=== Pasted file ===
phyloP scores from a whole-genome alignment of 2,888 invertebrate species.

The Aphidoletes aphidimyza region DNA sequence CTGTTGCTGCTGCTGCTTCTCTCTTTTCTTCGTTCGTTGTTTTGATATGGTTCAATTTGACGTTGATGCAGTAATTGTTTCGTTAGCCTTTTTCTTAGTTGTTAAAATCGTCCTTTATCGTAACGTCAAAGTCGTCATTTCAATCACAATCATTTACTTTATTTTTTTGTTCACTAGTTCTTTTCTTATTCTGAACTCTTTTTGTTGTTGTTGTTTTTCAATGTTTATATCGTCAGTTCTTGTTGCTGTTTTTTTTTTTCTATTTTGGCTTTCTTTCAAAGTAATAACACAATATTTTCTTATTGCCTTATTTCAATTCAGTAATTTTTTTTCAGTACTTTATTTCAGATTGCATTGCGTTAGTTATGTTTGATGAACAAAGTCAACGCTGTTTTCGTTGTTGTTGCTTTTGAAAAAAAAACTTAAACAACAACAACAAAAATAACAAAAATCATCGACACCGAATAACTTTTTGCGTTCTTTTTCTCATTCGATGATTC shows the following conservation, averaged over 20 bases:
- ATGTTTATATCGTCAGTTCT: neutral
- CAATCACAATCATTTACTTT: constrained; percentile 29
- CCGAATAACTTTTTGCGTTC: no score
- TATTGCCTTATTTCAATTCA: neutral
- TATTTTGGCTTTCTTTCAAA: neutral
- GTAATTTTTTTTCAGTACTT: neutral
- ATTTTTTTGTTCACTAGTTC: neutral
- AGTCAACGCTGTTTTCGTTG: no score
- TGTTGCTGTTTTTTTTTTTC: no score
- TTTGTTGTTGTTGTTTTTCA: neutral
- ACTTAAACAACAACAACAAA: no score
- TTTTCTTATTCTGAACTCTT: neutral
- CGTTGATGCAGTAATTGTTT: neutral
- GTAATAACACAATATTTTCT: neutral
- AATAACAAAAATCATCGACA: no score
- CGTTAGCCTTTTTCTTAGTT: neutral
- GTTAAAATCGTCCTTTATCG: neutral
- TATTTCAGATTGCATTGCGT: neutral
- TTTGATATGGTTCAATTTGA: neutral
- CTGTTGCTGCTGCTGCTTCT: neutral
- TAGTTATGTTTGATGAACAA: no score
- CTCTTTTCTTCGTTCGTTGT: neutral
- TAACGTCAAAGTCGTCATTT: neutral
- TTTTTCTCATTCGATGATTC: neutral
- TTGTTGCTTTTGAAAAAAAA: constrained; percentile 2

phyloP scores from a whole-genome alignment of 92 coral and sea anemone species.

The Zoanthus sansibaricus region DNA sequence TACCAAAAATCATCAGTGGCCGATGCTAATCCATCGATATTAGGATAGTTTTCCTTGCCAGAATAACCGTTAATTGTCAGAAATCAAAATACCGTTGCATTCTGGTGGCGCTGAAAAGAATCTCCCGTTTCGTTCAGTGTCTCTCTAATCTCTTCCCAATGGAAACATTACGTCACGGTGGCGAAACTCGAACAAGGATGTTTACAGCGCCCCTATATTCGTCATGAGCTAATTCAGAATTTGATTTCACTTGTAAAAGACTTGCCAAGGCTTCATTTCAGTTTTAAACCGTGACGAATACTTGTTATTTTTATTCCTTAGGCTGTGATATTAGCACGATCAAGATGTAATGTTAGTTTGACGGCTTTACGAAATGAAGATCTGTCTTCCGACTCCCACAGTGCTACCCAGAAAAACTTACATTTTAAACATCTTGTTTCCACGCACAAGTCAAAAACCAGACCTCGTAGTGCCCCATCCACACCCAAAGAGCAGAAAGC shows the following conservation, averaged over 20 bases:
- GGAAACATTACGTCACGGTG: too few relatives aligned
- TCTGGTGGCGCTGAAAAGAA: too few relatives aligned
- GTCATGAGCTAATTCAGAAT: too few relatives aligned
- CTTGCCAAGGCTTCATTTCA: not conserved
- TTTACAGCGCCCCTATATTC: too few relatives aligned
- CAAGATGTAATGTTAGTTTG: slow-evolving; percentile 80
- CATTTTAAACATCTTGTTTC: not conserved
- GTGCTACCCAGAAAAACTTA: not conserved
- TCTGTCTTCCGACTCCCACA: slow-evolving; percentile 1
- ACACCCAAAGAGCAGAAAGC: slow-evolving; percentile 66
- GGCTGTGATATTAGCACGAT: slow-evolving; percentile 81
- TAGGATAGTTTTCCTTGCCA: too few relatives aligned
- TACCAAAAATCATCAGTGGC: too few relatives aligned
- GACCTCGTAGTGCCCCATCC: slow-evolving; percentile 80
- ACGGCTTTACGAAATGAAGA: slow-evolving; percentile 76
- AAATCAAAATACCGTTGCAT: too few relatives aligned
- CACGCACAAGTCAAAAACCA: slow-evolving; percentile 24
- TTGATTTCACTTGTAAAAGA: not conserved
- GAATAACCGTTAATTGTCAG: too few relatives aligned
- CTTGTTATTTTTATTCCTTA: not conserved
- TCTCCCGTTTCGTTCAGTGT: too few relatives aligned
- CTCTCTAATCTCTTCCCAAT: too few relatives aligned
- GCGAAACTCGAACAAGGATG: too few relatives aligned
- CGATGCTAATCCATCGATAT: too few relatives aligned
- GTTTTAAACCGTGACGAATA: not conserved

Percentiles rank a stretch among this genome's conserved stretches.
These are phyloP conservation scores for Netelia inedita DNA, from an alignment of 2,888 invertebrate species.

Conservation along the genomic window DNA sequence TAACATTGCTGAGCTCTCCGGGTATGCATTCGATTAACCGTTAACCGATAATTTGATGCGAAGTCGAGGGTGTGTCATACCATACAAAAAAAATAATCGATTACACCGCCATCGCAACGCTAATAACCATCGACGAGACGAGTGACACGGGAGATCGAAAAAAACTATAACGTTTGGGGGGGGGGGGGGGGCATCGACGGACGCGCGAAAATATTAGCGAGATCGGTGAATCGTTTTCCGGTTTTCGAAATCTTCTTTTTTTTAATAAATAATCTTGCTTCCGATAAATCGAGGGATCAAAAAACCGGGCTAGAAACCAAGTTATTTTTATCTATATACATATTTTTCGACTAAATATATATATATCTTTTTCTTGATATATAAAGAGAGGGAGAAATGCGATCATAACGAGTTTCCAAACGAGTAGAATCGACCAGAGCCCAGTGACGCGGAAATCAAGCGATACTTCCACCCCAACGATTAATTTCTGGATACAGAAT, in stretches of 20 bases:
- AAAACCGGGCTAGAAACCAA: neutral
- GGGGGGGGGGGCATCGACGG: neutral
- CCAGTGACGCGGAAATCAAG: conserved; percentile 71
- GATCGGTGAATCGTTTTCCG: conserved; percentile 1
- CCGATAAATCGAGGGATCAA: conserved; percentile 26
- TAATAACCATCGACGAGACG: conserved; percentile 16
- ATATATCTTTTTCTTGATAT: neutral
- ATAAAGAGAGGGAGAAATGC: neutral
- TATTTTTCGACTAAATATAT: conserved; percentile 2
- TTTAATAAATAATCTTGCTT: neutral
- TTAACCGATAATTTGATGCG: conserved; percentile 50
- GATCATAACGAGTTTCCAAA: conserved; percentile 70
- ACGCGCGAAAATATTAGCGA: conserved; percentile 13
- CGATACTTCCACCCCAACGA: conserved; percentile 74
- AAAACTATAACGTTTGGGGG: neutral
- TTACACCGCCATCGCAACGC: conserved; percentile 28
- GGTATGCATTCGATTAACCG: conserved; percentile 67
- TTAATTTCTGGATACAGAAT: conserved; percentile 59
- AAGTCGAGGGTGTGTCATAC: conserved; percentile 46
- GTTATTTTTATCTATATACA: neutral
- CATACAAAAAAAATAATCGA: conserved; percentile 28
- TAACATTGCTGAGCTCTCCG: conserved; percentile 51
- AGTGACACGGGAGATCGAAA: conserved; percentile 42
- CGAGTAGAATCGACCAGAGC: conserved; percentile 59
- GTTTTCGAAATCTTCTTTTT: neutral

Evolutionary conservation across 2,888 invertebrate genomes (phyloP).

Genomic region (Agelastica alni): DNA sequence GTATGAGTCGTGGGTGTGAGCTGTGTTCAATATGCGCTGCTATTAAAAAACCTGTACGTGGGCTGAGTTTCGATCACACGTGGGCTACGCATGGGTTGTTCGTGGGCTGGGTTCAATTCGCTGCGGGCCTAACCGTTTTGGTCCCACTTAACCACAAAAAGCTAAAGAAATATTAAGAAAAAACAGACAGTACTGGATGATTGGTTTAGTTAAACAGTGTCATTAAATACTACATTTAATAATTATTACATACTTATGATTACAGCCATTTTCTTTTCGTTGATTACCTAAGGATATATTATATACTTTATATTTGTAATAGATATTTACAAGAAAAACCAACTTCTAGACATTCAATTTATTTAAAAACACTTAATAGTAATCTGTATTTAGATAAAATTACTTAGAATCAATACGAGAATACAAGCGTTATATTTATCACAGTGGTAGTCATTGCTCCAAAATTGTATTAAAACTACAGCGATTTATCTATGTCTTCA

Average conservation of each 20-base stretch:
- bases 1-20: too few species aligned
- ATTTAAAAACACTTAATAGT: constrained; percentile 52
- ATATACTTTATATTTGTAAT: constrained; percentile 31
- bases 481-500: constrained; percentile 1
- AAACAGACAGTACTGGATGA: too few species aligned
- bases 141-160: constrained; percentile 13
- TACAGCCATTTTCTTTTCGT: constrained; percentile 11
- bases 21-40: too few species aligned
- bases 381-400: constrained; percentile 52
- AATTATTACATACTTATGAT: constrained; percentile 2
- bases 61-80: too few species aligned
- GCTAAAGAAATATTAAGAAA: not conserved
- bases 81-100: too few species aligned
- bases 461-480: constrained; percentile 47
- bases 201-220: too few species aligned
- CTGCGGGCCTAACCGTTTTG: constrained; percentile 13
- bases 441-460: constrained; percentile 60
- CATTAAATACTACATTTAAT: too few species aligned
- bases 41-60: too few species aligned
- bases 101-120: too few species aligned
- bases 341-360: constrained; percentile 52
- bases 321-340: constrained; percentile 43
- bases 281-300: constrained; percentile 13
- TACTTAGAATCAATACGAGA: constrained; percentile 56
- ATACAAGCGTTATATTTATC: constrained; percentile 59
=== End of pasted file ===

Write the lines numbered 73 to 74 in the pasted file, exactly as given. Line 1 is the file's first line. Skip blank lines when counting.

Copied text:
- TTACACCGCCATCGCAACGC: conserved; percentile 28
- GGTATGCATTCGATTAACCG: conserved; percentile 67